If a mortgage holder delays too long to bring a foreclosure action, the homeowner often may keep the foreclosure from happening — it all depends on what the state of residence says about the statute of limitations (SOL).
A statue of limits starts the clock for taking a legal action, such as beginning foreclosure action. Once the prescribed time has passed, any steps to foreclosure are illegal and home repossession cannot be carried out.
If a significant time passes between the last mortgage payment made and the point when the lender starts foreclosure action, the foreclosure could violate the statute of limitations. Once this happens the homeowner can use the lender’s tardiness, or inattention to detail, as a defense against the foreclosure proceedings.
Usually, the unlawful statute of limitations relevant to homeowners is the one for written contracts. Some states have a separate statute of limitations for foreclosures.
Each state has its limitation statute and they range from three to fifteen years, while most fall inside the three to six year scope.
The statute’s clocks starts when the default occurs, and is normally calculated from the date of the last payment. State statutes of limitation are available online and should be reviewed to determine those the limits for your state.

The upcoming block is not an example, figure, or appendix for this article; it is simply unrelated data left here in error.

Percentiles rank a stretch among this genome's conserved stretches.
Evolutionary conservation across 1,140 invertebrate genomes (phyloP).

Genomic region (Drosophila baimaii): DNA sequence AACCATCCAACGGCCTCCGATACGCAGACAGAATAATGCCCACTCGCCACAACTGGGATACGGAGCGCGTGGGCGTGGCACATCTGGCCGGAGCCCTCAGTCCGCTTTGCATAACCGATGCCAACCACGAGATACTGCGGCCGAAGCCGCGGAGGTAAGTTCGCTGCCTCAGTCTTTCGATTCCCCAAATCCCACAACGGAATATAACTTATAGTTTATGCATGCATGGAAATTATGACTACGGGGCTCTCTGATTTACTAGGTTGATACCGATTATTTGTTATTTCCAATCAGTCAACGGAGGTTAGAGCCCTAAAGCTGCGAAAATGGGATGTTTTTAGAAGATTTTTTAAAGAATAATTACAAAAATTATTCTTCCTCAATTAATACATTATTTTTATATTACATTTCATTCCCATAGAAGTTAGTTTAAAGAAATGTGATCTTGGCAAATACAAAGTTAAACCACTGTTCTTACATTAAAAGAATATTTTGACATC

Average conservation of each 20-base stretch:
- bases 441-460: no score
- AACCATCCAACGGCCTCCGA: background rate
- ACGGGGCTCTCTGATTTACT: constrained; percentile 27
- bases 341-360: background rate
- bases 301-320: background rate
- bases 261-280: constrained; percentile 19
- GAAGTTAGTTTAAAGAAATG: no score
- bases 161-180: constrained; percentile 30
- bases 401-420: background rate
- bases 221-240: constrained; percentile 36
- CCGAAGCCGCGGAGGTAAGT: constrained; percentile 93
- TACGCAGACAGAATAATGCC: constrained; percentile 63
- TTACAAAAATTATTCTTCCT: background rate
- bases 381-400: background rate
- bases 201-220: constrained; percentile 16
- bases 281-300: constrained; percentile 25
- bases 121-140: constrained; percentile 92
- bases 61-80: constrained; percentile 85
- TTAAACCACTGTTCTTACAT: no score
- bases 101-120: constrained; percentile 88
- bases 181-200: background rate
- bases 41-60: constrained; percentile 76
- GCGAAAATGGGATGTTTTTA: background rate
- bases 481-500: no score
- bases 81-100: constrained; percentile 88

Stop a Foreclosure
If the lender begins proceedings after the statute of limitations has expired, the lender’s claim becomes invalid. The lender gives up any right to foreclose.
Most lenders have a backlog of delinquent loans. For many of these they have not filed foreclosure with the courts. Months or years could pass between the time the homeowner stops making payments and the foreclosure process begins. That makes it important for homeowners to know the statute of limitations for their state.
The Statue as an Affirmative Defense
This means it is up to the homeowner to raise the issue. If the homeowner doesn’t, the defense is waived and the lender may continue with foreclosure proceedings.
If the SOL runs out during foreclosure, then the statute is not a defense. Even if a foreclosure eats up years to complete, as often happens in New York, it is not a defense.
If the Lender Cancels the Foreclosure
A lender often cancels a foreclosure if they find a procedural error, and refiles the case. If that happens, the homeowner can still use the unlawful foreclosure statute of limitations defense. If the lender goes ahead and begins the case anew, the lender is required to stick to the time period provided by that state’s laws.
Prove Wrongful Foreclosure
If a homeowner waits too long to preserve their home under the SOL provisions, they can still fight foreclosure by proving wrongful foreclosure.
When the debtor can show evidence the lender has failed to work in good faith, the homeowner can:
1.Seek to have the foreclosure dismissed, or
2.Sue the lender for damages
In these type claims, the plaintiff will still have to prove their case. To win compensation, the debtor must prove:
Facing a foreclosure? Seek out guidance from a qualified real estate litigation lawyer immediately.
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